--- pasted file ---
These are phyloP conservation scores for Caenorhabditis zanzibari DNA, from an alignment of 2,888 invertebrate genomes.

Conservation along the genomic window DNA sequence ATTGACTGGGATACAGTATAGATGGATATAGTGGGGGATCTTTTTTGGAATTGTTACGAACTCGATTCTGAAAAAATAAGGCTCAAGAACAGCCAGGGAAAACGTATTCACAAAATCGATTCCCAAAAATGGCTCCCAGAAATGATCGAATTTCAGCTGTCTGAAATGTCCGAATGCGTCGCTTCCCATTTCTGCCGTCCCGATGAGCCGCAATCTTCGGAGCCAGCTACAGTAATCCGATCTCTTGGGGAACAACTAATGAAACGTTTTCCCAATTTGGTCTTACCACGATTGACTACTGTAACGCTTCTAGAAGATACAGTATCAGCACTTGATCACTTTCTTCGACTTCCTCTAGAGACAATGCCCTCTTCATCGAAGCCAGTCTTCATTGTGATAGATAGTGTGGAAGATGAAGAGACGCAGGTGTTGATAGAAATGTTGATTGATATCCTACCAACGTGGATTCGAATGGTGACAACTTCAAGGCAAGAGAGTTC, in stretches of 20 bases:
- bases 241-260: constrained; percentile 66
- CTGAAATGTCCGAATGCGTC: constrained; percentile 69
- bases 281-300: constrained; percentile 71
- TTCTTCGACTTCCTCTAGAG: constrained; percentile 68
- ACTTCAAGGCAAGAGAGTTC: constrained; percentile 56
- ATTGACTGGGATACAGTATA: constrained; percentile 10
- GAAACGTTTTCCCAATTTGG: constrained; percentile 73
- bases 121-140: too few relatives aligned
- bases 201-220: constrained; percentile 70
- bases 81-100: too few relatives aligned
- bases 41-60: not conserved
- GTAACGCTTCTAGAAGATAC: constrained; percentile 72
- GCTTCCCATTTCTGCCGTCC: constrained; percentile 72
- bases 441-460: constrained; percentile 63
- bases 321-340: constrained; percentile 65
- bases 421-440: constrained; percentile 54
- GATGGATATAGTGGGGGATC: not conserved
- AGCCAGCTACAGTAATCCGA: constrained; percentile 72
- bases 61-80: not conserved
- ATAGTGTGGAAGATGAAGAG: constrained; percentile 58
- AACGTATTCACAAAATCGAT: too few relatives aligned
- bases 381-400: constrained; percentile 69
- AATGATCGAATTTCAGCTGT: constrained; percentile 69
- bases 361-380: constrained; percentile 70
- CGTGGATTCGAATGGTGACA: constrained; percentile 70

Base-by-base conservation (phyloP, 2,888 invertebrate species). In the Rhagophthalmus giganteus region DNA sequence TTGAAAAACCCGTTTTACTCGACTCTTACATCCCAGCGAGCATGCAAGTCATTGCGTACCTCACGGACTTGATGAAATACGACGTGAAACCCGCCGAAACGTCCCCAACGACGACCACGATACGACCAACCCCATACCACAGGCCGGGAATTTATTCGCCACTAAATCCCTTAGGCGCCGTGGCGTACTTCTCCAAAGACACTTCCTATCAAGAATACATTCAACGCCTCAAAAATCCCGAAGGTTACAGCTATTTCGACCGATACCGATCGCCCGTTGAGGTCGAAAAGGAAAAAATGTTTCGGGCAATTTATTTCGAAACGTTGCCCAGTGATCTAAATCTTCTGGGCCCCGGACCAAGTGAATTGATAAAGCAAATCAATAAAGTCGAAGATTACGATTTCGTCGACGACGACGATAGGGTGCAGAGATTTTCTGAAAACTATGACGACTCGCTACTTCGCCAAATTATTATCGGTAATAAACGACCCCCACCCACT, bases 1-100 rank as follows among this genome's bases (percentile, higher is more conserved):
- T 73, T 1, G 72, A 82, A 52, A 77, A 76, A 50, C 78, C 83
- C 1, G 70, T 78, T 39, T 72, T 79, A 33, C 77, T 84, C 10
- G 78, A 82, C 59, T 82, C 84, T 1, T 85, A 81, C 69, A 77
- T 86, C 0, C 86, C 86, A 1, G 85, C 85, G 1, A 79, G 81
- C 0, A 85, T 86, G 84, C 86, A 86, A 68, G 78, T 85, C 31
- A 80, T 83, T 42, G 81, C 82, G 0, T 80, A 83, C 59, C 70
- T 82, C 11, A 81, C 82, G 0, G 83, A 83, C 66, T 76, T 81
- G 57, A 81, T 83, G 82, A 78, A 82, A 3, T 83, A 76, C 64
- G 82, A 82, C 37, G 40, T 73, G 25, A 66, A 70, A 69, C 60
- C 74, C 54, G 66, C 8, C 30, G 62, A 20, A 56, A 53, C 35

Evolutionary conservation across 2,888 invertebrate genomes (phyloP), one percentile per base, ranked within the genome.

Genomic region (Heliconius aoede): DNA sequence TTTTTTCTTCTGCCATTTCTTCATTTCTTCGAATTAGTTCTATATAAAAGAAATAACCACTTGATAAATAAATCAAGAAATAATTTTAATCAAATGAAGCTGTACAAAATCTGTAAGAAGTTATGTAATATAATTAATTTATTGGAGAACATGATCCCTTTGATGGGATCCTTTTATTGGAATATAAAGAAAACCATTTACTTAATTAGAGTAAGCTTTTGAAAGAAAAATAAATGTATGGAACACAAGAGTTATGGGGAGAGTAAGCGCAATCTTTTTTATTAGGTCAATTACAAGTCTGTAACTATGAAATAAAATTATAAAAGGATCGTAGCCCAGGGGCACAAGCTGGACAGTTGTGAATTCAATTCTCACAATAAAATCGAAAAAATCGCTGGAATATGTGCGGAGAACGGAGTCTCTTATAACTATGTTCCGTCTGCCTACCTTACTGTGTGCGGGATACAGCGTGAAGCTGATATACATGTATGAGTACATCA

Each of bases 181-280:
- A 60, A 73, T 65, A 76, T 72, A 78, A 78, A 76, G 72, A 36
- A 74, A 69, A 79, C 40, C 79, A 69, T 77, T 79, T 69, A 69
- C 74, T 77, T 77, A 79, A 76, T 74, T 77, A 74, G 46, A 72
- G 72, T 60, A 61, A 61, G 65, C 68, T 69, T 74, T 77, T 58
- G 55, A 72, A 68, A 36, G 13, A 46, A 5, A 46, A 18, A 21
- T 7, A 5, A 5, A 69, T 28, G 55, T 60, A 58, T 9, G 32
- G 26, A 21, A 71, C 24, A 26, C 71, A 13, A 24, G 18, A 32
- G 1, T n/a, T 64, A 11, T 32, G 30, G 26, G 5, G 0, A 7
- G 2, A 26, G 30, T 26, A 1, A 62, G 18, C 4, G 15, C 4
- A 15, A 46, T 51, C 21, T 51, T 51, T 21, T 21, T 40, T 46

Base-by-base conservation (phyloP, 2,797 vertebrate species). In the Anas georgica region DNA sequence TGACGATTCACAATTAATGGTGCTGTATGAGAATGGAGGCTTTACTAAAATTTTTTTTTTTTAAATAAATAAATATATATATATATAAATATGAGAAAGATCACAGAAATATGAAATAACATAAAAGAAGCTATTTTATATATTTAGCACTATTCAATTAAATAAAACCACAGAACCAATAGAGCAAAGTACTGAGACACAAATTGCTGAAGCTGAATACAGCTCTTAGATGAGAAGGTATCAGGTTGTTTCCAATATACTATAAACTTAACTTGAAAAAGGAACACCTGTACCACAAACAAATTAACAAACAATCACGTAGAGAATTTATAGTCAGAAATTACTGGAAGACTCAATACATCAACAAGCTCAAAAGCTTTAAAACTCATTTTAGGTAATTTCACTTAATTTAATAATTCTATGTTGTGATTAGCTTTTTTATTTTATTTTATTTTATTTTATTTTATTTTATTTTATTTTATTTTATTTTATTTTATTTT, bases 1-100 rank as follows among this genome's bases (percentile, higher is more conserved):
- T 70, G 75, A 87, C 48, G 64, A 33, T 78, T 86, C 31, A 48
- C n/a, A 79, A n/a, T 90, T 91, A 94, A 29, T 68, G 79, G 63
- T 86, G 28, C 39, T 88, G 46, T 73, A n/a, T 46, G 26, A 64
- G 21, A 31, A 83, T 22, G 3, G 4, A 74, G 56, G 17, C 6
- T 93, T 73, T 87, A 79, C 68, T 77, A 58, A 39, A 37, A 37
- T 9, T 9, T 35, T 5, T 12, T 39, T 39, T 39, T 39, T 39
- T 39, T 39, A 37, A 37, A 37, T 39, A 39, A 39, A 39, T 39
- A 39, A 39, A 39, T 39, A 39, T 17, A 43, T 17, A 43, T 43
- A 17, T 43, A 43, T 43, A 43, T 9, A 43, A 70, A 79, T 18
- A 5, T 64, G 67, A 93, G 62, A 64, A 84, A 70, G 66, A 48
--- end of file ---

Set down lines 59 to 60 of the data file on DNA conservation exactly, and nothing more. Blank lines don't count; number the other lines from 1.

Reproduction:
- T 39, T 39, A 37, A 37, A 37, T 39, A 39, A 39, A 39, T 39
- A 39, A 39, A 39, T 39, A 39, T 17, A 43, T 17, A 43, T 43